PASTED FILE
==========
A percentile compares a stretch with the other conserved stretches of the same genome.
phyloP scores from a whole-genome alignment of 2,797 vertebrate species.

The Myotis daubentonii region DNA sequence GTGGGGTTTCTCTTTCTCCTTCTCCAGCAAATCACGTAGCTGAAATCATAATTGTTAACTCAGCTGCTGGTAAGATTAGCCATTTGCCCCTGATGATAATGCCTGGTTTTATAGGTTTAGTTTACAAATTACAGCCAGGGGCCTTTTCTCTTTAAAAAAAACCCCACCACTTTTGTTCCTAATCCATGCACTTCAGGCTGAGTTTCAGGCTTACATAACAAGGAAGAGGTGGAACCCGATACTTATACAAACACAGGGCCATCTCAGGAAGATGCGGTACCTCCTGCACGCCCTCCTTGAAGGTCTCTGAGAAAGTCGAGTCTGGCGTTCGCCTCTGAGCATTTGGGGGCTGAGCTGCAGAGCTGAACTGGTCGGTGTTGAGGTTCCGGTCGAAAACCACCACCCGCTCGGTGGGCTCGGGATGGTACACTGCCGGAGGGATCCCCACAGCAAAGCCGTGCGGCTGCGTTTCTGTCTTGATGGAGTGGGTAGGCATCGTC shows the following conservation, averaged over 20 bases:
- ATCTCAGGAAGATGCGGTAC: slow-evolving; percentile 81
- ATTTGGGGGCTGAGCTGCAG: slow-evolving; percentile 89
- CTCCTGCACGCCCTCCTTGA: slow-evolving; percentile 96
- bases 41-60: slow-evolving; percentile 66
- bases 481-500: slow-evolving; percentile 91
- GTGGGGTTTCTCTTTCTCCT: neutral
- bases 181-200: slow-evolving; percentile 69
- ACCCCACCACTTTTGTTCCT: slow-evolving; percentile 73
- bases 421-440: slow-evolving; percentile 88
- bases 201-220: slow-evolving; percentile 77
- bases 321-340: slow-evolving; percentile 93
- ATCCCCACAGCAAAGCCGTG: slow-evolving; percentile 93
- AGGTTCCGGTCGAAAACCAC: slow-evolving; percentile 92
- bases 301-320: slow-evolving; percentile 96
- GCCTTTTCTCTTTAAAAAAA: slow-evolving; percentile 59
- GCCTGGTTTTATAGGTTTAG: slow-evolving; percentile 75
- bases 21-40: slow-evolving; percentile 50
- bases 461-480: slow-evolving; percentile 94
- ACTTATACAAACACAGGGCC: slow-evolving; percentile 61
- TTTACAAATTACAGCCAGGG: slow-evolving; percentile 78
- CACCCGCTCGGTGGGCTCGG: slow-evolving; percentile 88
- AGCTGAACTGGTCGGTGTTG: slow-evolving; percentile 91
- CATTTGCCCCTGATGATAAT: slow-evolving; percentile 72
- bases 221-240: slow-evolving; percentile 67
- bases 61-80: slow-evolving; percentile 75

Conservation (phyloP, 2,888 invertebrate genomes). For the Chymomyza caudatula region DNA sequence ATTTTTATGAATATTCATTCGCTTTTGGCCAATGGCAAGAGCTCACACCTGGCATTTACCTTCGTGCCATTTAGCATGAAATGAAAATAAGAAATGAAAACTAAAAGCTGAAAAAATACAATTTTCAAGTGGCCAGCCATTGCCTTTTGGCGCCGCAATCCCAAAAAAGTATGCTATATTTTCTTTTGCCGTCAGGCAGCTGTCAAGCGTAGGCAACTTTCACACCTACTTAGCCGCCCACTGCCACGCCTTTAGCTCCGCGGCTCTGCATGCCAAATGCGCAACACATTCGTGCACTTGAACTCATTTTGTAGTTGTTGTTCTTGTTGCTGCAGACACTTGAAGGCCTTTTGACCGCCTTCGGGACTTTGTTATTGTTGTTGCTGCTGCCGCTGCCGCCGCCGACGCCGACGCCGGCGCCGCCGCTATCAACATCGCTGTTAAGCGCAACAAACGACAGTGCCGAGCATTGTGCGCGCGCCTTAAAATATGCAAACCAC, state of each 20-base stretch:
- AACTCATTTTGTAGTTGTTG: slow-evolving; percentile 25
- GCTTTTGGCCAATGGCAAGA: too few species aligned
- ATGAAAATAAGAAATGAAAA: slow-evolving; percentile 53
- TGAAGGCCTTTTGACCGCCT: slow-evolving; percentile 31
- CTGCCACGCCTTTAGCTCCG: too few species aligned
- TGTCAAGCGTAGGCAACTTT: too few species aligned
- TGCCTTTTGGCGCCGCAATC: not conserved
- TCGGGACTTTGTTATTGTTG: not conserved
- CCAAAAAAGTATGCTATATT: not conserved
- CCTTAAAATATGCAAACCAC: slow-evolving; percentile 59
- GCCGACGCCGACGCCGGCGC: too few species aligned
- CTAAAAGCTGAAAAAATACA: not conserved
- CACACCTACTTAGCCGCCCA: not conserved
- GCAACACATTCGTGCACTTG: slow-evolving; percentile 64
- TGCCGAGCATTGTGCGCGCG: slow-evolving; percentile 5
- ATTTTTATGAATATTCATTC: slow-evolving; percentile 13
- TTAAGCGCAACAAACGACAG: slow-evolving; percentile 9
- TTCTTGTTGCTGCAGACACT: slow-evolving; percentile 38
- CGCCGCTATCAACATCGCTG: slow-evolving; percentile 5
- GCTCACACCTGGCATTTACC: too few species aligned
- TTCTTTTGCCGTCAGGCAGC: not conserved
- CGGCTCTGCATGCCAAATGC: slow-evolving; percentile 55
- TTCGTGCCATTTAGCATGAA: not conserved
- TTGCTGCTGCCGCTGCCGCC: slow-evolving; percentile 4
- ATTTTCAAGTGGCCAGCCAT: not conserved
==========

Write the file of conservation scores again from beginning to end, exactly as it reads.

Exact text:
A percentile compares a stretch with the other conserved stretches of the same genome.
phyloP scores from a whole-genome alignment of 2,797 vertebrate species.

The Myotis daubentonii region DNA sequence GTGGGGTTTCTCTTTCTCCTTCTCCAGCAAATCACGTAGCTGAAATCATAATTGTTAACTCAGCTGCTGGTAAGATTAGCCATTTGCCCCTGATGATAATGCCTGGTTTTATAGGTTTAGTTTACAAATTACAGCCAGGGGCCTTTTCTCTTTAAAAAAAACCCCACCACTTTTGTTCCTAATCCATGCACTTCAGGCTGAGTTTCAGGCTTACATAACAAGGAAGAGGTGGAACCCGATACTTATACAAACACAGGGCCATCTCAGGAAGATGCGGTACCTCCTGCACGCCCTCCTTGAAGGTCTCTGAGAAAGTCGAGTCTGGCGTTCGCCTCTGAGCATTTGGGGGCTGAGCTGCAGAGCTGAACTGGTCGGTGTTGAGGTTCCGGTCGAAAACCACCACCCGCTCGGTGGGCTCGGGATGGTACACTGCCGGAGGGATCCCCACAGCAAAGCCGTGCGGCTGCGTTTCTGTCTTGATGGAGTGGGTAGGCATCGTC shows the following conservation, averaged over 20 bases:
- ATCTCAGGAAGATGCGGTAC: slow-evolving; percentile 81
- ATTTGGGGGCTGAGCTGCAG: slow-evolving; percentile 89
- CTCCTGCACGCCCTCCTTGA: slow-evolving; percentile 96
- bases 41-60: slow-evolving; percentile 66
- bases 481-500: slow-evolving; percentile 91
- GTGGGGTTTCTCTTTCTCCT: neutral
- bases 181-200: slow-evolving; percentile 69
- ACCCCACCACTTTTGTTCCT: slow-evolving; percentile 73
- bases 421-440: slow-evolving; percentile 88
- bases 201-220: slow-evolving; percentile 77
- bases 321-340: slow-evolving; percentile 93
- ATCCCCACAGCAAAGCCGTG: slow-evolving; percentile 93
- AGGTTCCGGTCGAAAACCAC: slow-evolving; percentile 92
- bases 301-320: slow-evolving; percentile 96
- GCCTTTTCTCTTTAAAAAAA: slow-evolving; percentile 59
- GCCTGGTTTTATAGGTTTAG: slow-evolving; percentile 75
- bases 21-40: slow-evolving; percentile 50
- bases 461-480: slow-evolving; percentile 94
- ACTTATACAAACACAGGGCC: slow-evolving; percentile 61
- TTTACAAATTACAGCCAGGG: slow-evolving; percentile 78
- CACCCGCTCGGTGGGCTCGG: slow-evolving; percentile 88
- AGCTGAACTGGTCGGTGTTG: slow-evolving; percentile 91
- CATTTGCCCCTGATGATAAT: slow-evolving; percentile 72
- bases 221-240: slow-evolving; percentile 67
- bases 61-80: slow-evolving; percentile 75

Conservation (phyloP, 2,888 invertebrate genomes). For the Chymomyza caudatula region DNA sequence ATTTTTATGAATATTCATTCGCTTTTGGCCAATGGCAAGAGCTCACACCTGGCATTTACCTTCGTGCCATTTAGCATGAAATGAAAATAAGAAATGAAAACTAAAAGCTGAAAAAATACAATTTTCAAGTGGCCAGCCATTGCCTTTTGGCGCCGCAATCCCAAAAAAGTATGCTATATTTTCTTTTGCCGTCAGGCAGCTGTCAAGCGTAGGCAACTTTCACACCTACTTAGCCGCCCACTGCCACGCCTTTAGCTCCGCGGCTCTGCATGCCAAATGCGCAACACATTCGTGCACTTGAACTCATTTTGTAGTTGTTGTTCTTGTTGCTGCAGACACTTGAAGGCCTTTTGACCGCCTTCGGGACTTTGTTATTGTTGTTGCTGCTGCCGCTGCCGCCGCCGACGCCGACGCCGGCGCCGCCGCTATCAACATCGCTGTTAAGCGCAACAAACGACAGTGCCGAGCATTGTGCGCGCGCCTTAAAATATGCAAACCAC, state of each 20-base stretch:
- AACTCATTTTGTAGTTGTTG: slow-evolving; percentile 25
- GCTTTTGGCCAATGGCAAGA: too few species aligned
- ATGAAAATAAGAAATGAAAA: slow-evolving; percentile 53
- TGAAGGCCTTTTGACCGCCT: slow-evolving; percentile 31
- CTGCCACGCCTTTAGCTCCG: too few species aligned
- TGTCAAGCGTAGGCAACTTT: too few species aligned
- TGCCTTTTGGCGCCGCAATC: not conserved
- TCGGGACTTTGTTATTGTTG: not conserved
- CCAAAAAAGTATGCTATATT: not conserved
- CCTTAAAATATGCAAACCAC: slow-evolving; percentile 59
- GCCGACGCCGACGCCGGCGC: too few species aligned
- CTAAAAGCTGAAAAAATACA: not conserved
- CACACCTACTTAGCCGCCCA: not conserved
- GCAACACATTCGTGCACTTG: slow-evolving; percentile 64
- TGCCGAGCATTGTGCGCGCG: slow-evolving; percentile 5
- ATTTTTATGAATATTCATTC: slow-evolving; percentile 13
- TTAAGCGCAACAAACGACAG: slow-evolving; percentile 9
- TTCTTGTTGCTGCAGACACT: slow-evolving; percentile 38
- CGCCGCTATCAACATCGCTG: slow-evolving; percentile 5
- GCTCACACCTGGCATTTACC: too few species aligned
- TTCTTTTGCCGTCAGGCAGC: not conserved
- CGGCTCTGCATGCCAAATGC: slow-evolving; percentile 55
- TTCGTGCCATTTAGCATGAA: not conserved
- TTGCTGCTGCCGCTGCCGCC: slow-evolving; percentile 4
- ATTTTCAAGTGGCCAGCCAT: not conserved